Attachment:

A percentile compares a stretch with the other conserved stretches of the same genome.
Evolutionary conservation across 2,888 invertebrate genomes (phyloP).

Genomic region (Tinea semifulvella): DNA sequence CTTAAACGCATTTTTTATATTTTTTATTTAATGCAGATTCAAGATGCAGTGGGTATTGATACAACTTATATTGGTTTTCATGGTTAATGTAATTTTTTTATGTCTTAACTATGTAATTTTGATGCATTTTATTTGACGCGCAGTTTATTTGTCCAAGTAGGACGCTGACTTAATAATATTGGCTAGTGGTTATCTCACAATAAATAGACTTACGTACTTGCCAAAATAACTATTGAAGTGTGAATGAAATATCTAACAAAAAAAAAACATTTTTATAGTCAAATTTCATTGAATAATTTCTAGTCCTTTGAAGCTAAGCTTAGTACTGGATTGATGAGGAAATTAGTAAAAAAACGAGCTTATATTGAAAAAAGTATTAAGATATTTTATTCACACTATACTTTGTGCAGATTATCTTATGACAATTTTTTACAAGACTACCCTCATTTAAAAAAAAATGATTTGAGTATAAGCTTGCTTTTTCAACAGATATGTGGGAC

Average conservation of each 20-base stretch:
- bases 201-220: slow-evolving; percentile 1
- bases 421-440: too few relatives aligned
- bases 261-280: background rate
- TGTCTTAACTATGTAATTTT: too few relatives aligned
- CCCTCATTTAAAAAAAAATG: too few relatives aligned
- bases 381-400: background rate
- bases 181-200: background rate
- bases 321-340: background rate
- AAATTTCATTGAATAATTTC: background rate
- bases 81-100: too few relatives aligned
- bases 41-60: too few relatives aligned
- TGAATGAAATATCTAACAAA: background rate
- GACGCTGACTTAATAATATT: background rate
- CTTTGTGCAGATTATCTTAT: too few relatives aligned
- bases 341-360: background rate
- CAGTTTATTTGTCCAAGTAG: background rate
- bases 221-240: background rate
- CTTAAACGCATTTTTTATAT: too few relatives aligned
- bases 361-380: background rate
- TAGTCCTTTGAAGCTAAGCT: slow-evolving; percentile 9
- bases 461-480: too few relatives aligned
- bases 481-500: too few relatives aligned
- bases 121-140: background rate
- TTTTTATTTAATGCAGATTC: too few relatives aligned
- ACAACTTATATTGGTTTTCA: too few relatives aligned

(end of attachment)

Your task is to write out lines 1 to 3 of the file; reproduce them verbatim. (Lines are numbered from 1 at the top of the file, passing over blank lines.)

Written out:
A percentile compares a stretch with the other conserved stretches of the same genome.
Evolutionary conservation across 2,888 invertebrate genomes (phyloP).

Genomic region (Tinea semifulvella): DNA sequence CTTAAACGCATTTTTTATATTTTTTATTTAATGCAGATTCAAGATGCAGTGGGTATTGATACAACTTATATTGGTTTTCATGGTTAATGTAATTTTTTTATGTCTTAACTATGTAATTTTGATGCATTTTATTTGACGCGCAGTTTATTTGTCCAAGTAGGACGCTGACTTAATAATATTGGCTAGTGGTTATCTCACAATAAATAGACTTACGTACTTGCCAAAATAACTATTGAAGTGTGAATGAAATATCTAACAAAAAAAAAACATTTTTATAGTCAAATTTCATTGAATAATTTCTAGTCCTTTGAAGCTAAGCTTAGTACTGGATTGATGAGGAAATTAGTAAAAAAACGAGCTTATATTGAAAAAAGTATTAAGATATTTTATTCACACTATACTTTGTGCAGATTATCTTATGACAATTTTTTACAAGACTACCCTCATTTAAAAAAAAATGATTTGAGTATAAGCTTGCTTTTTCAACAGATATGTGGGAC